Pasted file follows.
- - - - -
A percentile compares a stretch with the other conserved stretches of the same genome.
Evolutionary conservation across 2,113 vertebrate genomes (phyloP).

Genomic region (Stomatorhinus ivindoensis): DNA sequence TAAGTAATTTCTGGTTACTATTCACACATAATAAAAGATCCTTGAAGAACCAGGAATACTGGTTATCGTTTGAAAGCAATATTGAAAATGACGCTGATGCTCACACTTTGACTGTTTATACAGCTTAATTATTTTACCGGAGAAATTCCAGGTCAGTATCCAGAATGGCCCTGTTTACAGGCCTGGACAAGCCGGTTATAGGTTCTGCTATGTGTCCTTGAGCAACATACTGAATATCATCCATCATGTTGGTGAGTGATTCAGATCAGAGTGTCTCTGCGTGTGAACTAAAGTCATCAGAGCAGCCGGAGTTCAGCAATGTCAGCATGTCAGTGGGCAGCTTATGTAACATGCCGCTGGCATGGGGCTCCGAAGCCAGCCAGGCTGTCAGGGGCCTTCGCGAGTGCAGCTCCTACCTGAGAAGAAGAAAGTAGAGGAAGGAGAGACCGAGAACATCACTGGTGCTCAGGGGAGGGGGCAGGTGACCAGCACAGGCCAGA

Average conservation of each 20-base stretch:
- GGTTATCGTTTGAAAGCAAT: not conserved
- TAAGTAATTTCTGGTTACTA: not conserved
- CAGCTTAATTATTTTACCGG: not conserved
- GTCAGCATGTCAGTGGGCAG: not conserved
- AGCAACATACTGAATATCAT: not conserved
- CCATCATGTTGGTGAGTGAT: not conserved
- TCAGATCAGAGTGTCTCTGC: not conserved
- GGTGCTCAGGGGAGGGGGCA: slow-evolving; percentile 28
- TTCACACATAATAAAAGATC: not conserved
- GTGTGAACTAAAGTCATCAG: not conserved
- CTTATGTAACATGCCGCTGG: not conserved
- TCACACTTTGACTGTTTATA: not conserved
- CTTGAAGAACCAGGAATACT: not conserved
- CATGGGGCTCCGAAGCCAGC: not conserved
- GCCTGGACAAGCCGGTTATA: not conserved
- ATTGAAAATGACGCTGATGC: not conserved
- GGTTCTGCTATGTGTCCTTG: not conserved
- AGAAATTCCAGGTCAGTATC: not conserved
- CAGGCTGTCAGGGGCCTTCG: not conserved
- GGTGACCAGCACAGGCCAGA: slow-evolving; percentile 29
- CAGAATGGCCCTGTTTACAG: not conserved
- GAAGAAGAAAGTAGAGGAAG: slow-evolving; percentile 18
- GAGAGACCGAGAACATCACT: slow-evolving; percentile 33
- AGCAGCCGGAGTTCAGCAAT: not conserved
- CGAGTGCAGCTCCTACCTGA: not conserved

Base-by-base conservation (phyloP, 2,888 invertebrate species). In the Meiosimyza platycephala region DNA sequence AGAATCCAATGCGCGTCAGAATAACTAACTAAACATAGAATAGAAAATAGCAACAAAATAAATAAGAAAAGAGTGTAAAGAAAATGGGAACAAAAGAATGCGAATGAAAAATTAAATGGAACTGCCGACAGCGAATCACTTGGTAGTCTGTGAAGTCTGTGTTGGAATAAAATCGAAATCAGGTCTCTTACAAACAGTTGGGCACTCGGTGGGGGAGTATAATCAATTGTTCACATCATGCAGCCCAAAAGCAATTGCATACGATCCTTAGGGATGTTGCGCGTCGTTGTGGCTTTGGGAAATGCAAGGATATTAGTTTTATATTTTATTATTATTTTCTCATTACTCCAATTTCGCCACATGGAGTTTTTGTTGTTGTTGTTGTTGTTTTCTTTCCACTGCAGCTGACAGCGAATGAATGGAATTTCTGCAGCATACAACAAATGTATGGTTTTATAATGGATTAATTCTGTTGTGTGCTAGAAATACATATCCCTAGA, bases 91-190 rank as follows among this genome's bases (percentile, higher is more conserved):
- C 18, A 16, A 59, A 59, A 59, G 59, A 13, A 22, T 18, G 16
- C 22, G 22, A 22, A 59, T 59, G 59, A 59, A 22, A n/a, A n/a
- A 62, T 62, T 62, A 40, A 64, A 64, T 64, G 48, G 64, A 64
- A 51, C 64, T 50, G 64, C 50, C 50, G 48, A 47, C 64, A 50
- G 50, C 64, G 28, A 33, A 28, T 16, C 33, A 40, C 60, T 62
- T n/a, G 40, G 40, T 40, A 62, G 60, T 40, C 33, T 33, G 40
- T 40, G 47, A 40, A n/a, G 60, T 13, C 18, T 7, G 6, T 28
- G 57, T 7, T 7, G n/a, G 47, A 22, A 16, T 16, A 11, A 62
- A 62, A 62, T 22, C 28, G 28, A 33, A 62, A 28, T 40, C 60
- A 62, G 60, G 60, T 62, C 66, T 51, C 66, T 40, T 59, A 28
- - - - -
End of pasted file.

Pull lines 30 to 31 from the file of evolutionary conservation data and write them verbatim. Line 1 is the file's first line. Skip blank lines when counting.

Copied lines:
Base-by-base conservation (phyloP, 2,888 invertebrate species). In the Meiosimyza platycephala region DNA sequence AGAATCCAATGCGCGTCAGAATAACTAACTAAACATAGAATAGAAAATAGCAACAAAATAAATAAGAAAAGAGTGTAAAGAAAATGGGAACAAAAGAATGCGAATGAAAAATTAAATGGAACTGCCGACAGCGAATCACTTGGTAGTCTGTGAAGTCTGTGTTGGAATAAAATCGAAATCAGGTCTCTTACAAACAGTTGGGCACTCGGTGGGGGAGTATAATCAATTGTTCACATCATGCAGCCCAAAAGCAATTGCATACGATCCTTAGGGATGTTGCGCGTCGTTGTGGCTTTGGGAAATGCAAGGATATTAGTTTTATATTTTATTATTATTTTCTCATTACTCCAATTTCGCCACATGGAGTTTTTGTTGTTGTTGTTGTTGTTTTCTTTCCACTGCAGCTGACAGCGAATGAATGGAATTTCTGCAGCATACAACAAATGTATGGTTTTATAATGGATTAATTCTGTTGTGTGCTAGAAATACATATCCCTAGA, bases 91-190 rank as follows among this genome's bases (percentile, higher is more conserved):
- C 18, A 16, A 59, A 59, A 59, G 59, A 13, A 22, T 18, G 16